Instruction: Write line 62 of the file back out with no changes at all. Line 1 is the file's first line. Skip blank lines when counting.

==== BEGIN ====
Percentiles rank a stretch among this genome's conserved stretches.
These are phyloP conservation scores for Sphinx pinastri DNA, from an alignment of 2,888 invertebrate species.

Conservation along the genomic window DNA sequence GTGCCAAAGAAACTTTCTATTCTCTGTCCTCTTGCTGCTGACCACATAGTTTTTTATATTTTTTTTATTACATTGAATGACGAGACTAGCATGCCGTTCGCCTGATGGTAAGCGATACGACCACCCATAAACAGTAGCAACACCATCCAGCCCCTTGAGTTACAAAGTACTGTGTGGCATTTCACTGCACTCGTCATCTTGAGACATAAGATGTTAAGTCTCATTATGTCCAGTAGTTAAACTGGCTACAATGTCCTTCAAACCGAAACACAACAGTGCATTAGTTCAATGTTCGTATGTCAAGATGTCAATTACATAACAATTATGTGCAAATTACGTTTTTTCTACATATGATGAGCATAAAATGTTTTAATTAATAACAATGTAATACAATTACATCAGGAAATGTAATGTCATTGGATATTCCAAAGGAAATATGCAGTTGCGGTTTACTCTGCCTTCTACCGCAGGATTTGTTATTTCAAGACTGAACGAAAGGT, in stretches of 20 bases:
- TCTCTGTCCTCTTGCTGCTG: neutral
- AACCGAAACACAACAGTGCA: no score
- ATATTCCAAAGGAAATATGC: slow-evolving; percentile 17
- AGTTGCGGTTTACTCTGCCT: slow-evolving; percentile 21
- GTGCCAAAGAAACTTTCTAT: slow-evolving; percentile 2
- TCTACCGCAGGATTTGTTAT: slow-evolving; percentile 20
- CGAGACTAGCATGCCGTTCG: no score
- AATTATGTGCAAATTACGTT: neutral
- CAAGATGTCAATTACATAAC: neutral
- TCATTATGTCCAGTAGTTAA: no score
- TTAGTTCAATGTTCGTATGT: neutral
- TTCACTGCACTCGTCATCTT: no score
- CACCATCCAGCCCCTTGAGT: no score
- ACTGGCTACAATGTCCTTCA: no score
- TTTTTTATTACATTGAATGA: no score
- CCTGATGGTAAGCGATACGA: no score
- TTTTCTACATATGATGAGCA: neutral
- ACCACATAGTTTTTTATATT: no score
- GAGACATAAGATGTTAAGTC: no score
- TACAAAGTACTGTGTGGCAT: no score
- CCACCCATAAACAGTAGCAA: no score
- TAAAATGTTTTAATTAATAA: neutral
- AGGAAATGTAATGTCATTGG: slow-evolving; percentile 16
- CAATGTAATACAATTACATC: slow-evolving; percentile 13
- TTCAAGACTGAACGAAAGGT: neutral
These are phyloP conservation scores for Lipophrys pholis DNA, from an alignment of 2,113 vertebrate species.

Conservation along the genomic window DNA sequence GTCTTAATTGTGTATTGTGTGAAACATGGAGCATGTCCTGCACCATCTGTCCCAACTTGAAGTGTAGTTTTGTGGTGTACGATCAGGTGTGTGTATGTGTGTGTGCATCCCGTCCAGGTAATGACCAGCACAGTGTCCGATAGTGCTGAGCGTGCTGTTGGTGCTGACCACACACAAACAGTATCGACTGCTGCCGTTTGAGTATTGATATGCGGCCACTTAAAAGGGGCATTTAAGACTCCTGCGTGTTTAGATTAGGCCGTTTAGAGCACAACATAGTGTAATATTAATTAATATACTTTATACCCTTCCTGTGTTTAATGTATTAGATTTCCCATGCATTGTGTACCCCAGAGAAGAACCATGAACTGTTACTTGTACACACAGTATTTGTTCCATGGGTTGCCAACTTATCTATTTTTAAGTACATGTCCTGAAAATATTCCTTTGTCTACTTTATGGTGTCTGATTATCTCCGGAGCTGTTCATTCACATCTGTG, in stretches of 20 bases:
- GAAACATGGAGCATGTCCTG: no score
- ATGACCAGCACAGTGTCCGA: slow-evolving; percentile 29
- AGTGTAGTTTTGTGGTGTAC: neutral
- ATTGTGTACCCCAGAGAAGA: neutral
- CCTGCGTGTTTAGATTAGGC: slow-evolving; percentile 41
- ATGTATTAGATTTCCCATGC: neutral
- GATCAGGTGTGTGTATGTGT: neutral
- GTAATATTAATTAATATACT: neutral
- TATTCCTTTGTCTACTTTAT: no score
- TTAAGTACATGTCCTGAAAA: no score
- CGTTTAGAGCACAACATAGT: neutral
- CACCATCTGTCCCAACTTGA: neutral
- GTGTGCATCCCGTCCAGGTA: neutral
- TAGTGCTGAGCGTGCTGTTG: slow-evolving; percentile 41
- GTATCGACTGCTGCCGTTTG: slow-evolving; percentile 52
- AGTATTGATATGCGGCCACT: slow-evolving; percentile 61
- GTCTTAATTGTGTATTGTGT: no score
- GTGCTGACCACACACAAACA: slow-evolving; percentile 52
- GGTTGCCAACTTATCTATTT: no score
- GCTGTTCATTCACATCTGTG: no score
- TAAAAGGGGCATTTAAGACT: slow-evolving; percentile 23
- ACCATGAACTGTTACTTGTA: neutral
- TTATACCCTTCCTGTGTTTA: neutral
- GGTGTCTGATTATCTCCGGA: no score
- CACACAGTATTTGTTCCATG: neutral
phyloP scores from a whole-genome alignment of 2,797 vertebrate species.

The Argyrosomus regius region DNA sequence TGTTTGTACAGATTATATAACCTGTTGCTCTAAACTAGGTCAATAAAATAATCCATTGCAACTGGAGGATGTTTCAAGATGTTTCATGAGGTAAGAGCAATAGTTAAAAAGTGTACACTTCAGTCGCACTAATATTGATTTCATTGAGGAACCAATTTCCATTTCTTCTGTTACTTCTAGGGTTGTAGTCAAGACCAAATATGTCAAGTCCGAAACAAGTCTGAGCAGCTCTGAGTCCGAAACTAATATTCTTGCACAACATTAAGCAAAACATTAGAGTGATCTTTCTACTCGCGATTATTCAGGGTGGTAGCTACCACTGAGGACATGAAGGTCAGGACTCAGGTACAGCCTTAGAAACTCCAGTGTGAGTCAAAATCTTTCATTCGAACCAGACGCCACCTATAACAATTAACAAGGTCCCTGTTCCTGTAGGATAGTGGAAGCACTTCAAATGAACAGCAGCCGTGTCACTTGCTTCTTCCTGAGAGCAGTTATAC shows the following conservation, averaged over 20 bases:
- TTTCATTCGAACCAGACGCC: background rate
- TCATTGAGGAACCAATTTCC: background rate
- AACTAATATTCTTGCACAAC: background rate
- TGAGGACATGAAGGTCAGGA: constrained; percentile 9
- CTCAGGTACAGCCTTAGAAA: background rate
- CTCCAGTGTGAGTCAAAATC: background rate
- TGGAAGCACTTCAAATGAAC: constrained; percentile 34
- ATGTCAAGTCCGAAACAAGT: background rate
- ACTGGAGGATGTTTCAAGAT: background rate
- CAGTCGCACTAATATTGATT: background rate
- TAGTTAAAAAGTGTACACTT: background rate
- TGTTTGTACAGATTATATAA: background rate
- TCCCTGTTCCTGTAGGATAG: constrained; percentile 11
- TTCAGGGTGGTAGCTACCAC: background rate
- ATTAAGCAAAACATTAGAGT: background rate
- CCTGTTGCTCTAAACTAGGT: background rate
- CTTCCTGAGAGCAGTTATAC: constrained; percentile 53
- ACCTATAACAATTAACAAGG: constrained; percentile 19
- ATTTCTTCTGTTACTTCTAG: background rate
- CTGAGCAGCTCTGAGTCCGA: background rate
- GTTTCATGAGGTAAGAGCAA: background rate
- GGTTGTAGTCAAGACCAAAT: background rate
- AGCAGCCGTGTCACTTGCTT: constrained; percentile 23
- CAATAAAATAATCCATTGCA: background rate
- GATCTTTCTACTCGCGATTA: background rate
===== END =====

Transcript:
- CTCAGGTACAGCCTTAGAAA: background rate